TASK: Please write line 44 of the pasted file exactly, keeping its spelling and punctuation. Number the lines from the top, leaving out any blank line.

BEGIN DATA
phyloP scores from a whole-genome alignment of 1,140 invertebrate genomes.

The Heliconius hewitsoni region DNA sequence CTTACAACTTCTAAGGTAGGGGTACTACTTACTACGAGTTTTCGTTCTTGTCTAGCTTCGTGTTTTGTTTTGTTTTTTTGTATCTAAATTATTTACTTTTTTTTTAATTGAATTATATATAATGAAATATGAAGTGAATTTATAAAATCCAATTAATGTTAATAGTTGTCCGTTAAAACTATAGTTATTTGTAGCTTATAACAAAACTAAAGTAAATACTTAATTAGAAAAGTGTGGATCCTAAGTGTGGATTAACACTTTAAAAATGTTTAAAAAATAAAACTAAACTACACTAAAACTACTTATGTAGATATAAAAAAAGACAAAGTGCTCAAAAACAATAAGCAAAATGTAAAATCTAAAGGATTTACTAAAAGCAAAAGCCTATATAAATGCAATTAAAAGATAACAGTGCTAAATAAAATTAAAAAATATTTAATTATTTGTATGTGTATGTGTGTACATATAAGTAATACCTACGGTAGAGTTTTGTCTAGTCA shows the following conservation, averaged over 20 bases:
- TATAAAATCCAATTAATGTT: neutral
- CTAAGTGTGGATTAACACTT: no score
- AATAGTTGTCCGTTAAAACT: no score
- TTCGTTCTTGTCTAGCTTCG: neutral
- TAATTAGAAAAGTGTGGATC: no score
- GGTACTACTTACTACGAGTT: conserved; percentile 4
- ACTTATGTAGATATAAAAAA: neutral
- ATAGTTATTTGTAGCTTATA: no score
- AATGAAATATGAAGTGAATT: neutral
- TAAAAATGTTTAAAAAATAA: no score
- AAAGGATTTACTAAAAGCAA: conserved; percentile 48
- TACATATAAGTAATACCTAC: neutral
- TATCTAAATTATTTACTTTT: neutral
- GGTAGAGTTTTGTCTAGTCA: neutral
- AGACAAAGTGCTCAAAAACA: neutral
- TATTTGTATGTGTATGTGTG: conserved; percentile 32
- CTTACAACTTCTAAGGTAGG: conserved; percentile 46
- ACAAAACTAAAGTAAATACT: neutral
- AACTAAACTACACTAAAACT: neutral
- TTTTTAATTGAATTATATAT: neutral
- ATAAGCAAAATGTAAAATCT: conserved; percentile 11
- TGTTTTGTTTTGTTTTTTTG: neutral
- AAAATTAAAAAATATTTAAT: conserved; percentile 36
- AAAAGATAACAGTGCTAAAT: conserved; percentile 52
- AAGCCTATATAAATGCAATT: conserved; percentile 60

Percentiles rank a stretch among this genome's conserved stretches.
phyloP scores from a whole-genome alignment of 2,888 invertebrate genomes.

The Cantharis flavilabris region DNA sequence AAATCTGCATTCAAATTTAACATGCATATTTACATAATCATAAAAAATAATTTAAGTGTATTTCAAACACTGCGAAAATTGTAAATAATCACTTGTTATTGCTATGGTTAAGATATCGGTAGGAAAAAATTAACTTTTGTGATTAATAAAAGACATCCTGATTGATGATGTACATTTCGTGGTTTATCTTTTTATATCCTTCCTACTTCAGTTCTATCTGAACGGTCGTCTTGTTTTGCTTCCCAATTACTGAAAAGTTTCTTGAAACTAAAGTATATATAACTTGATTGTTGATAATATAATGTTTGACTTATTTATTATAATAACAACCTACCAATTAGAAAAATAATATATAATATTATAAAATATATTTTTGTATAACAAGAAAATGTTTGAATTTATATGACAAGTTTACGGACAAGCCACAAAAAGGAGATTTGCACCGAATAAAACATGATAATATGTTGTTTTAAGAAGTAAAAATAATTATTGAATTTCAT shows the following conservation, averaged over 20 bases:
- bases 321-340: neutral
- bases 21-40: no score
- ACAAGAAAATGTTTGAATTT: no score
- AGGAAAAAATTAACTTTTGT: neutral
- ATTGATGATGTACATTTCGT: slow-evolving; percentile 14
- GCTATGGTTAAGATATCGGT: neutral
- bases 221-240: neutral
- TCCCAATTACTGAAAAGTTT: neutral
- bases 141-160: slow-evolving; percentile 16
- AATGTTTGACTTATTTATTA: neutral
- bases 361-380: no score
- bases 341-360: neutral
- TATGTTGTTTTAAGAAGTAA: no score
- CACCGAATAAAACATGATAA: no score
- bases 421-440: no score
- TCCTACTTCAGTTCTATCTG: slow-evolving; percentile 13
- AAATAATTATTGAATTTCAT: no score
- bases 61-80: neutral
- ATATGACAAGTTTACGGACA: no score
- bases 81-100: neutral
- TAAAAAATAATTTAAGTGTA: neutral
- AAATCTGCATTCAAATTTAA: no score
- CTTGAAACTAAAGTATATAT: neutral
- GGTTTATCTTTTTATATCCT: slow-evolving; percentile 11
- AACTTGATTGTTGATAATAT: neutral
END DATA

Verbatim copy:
- CACCGAATAAAACATGATAA: no score